Ever since its first season aired back in 2014, Silicon Valley has been breaking new ground both in terms of its comedic content and its social commentary on the hugely influential but relatively insular world of Californian big tech.
Its perfectly-pitched characters and inspired plotlines have a lot to teach industry insiders about how to handle a variety of challenges they face. Here is a quick look at a few lessons about data management that were imparted by the show over the course of its 6 seasons.
Scrutinizing the small print is essential
When it comes to managing data, modern businesses need to be incredibly scrupulous about making sure that there are no small flaws in the way that user information is handled and how usage policies are worded to provide access to relevant customers.
This is exemplified by the case of PiperChat, the offshoot company spearheaded by Dinesh in the show which runs into trouble when its parental permission settings are not properly implemented.
The upshot is that all organizations should be willing to drill down into the small print and make sure that there are not small but significant loose threads that need to be tied up before a product goes to market.
Cross-team communication and collaboration must be streamlined
So many of the conundrums that the characters face in Silicon Valley come down to a communications breakdown; if one member of the team decides to go it alone and pursue their own endeavours without keeping their colleagues in the loop, it often leads to mishaps and mishandlings of seemingly straightforward processes.
Since data is the lifeblood of any development scenario, it should be obvious that its management needs to be handled in a way that is clearly and concisely communicated to all participants in a project, regardless of their areas of expertise or their roles within this ecosystem.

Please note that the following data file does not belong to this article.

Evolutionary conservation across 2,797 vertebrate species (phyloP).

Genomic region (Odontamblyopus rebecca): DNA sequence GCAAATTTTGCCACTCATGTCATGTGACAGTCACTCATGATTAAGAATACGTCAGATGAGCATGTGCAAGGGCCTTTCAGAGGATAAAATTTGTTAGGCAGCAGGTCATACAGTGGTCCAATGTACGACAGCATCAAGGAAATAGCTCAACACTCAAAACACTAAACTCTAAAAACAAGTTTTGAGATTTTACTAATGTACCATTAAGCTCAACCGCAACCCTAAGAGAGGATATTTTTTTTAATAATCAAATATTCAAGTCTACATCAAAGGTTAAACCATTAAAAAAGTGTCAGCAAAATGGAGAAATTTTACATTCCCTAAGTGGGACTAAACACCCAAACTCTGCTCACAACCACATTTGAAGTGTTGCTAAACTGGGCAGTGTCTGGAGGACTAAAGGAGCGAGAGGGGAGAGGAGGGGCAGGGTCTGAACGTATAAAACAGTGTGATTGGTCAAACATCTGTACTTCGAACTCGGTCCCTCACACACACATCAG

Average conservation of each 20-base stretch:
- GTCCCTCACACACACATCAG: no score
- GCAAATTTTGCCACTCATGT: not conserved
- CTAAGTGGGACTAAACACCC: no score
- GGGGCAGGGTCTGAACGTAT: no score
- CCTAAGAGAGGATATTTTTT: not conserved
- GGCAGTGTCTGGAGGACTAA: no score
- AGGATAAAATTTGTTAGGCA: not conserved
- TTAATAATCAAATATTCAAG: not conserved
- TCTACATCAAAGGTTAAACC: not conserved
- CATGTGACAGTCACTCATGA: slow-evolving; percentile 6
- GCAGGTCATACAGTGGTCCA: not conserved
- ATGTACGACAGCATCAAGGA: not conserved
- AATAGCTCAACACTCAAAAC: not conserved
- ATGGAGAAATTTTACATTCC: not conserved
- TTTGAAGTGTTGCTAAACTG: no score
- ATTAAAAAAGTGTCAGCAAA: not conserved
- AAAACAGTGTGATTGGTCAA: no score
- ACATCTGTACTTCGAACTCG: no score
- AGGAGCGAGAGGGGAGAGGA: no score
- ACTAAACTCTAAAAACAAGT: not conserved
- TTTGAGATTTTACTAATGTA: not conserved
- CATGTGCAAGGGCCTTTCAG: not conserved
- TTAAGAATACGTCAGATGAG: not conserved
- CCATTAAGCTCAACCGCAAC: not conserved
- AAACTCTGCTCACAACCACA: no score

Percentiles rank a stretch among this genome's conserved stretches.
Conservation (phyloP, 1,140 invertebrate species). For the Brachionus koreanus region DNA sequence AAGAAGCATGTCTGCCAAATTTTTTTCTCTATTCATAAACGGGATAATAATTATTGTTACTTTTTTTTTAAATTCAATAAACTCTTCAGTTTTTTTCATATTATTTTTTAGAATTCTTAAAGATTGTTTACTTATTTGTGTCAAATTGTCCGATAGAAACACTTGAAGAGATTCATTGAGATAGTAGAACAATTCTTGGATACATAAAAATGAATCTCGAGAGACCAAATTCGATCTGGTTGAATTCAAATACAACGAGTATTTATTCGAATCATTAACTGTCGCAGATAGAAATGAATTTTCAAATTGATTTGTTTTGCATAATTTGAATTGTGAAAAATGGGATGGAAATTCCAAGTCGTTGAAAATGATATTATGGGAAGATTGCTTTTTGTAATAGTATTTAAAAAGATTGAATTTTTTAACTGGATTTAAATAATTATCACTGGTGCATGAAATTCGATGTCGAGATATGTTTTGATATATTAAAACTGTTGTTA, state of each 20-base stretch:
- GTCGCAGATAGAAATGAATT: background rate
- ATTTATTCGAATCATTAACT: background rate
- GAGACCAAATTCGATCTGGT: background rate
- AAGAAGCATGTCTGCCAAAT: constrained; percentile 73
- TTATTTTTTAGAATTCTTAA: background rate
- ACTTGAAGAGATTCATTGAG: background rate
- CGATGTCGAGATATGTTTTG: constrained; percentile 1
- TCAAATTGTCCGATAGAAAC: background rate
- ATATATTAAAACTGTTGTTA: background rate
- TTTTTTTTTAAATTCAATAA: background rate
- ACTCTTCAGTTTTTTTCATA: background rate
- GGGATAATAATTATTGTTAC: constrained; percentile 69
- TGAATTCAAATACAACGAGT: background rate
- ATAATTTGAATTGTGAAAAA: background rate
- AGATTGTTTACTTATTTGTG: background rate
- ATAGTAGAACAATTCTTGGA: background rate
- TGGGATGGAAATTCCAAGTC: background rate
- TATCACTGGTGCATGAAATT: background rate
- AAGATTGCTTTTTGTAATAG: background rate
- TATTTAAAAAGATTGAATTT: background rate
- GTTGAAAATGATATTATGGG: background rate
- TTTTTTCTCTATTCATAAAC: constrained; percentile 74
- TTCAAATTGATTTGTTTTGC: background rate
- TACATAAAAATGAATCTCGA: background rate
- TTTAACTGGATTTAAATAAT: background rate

Adhering to IP laws is essential
Intellectual property ownership is enshrined in law, in part because of how important it is to the economy, and of course a variety of data types fall under the protection of relevant rules and regulations.
This is something which the Pied Piper boys stumble across early on, and as such face serious repercussions from Hooli (not to be confused with Hulu). In this case it is not just an issue with information ownership itself, but also the ways in which ownership can in part be defined according to who provides the equipment on which data is created.
A similar dilemma emerges with regards to the patenting of technological innovations, which becomes a major theme in the show’s fourth season. It is a lesson which every aspiring tech entrepreneur and development team must learn; there is no shortage of good ideas in the world, but the real challenge comes from implementing them in an original way while not stepping on the toes of anyone else.
While Silicon Valley may provide a snapshot of a particular period in the tech industry, it seems certain that its lessons on data management and many other facets of key operations will remain relevant for years to come.